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Older, single women at financial risk



By Yasmin Noone

Older single women on low incomes and in poor health bore a major brunt of the recent global financial crisis (GFC) in Australia, according to new research released by National Seniors Australia today.

The results of a recent survey, conducted by the National Seniors Productive Ageing Centre, showed that 40 per cent of participants considered themselves to be “worse off” after the onset of the GFC in late 2007, despite Australia weathering the financial storm better than most other countries.

Of those living alone, a total of 45 per cent of women reported being negatively affected by the GFC, compared to 38 per cent of men.

Around half the employed baby boomers surveyed, who had not yet retired, said they had been affected by the GFC and therefore needed to delay their retirement because they did not have enough money to give up working.

Those who were already retired but unable to return to work to restore their bank balance, because of poor health, said they had no choice but to cut spending and wait until economic conditions improved.

These results stood in stark comparison to the 27 per cent of survey respondents who rated themselves as being ‘financially secure’ and confident of their future, despite the impact of the GFC.

“Women, older baby boomers, retirees, and those in poor health reported the lowest levels of household income and have been identified as the most financially insecure following the GFC,” the report states.

“It is these groups that are most at risk for poverty in later life, particularly if financial markets are slow to recover or new financial crises arise.”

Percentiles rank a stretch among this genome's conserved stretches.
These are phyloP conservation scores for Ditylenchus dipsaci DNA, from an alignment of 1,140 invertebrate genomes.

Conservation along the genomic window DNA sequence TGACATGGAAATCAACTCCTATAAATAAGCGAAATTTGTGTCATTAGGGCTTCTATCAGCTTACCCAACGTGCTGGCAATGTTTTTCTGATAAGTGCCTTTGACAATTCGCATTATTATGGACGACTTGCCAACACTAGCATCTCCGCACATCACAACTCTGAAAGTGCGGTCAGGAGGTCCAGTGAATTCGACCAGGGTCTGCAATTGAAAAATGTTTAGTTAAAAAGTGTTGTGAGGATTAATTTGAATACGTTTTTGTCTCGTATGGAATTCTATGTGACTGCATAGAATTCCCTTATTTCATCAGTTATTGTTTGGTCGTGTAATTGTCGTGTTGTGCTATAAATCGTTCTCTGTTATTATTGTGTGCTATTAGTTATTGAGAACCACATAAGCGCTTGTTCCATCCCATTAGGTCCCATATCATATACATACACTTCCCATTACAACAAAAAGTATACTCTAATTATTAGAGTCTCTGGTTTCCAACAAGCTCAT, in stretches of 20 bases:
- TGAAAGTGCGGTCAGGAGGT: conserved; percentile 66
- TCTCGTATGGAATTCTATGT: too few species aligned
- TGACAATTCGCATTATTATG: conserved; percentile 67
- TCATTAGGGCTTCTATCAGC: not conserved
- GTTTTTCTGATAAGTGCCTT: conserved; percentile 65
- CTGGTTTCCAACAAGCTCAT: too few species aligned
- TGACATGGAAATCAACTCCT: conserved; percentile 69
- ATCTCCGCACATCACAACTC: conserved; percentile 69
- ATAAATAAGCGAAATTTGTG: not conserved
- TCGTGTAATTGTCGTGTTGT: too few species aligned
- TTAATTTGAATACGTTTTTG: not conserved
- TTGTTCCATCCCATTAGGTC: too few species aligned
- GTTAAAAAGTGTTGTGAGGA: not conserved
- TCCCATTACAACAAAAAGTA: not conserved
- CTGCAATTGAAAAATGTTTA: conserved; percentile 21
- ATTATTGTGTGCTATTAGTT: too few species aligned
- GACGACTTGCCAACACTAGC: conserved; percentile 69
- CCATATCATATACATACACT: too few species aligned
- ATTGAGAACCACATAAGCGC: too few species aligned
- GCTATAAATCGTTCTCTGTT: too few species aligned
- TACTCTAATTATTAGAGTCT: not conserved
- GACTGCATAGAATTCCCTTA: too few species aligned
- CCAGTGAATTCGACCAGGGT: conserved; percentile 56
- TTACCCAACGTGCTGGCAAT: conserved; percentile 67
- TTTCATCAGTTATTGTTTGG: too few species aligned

The aim of the report, Ageing Baby Boomers in Australia: Understanding the effects of the global financial crisis, was to examine the effects of the GFC in order to better inform positive action for protecting baby boomers’ well-being in retirement.

According to the research, the GFC “undoubtedly triggered working baby boomers to rethink their retirement plans and preparations and, to a lesser extent, retirees’ plans to return to the workforce”.

“For example, some working baby boomers have decided to make more voluntary superannuation contributions, while others will withdraw their superannuation balances early at the expense of tax bonuses down the track.”

The GFC also impacted upon baby boomers’ life satisfaction, retirement optimism and expectations of health care.
 
“Whether their retirement will be as good as expected will depend, in part, on the health care they are afforded by future governments.

“This is where opinions differed greatly across the sample generally and across those who were affected and not so affected by the financial crisis.”

Associate Professor Catherine Bridge from the Faculty of the Built Environment at UNSW’s CityFutures Research Centre, said she agrees with the survey findings.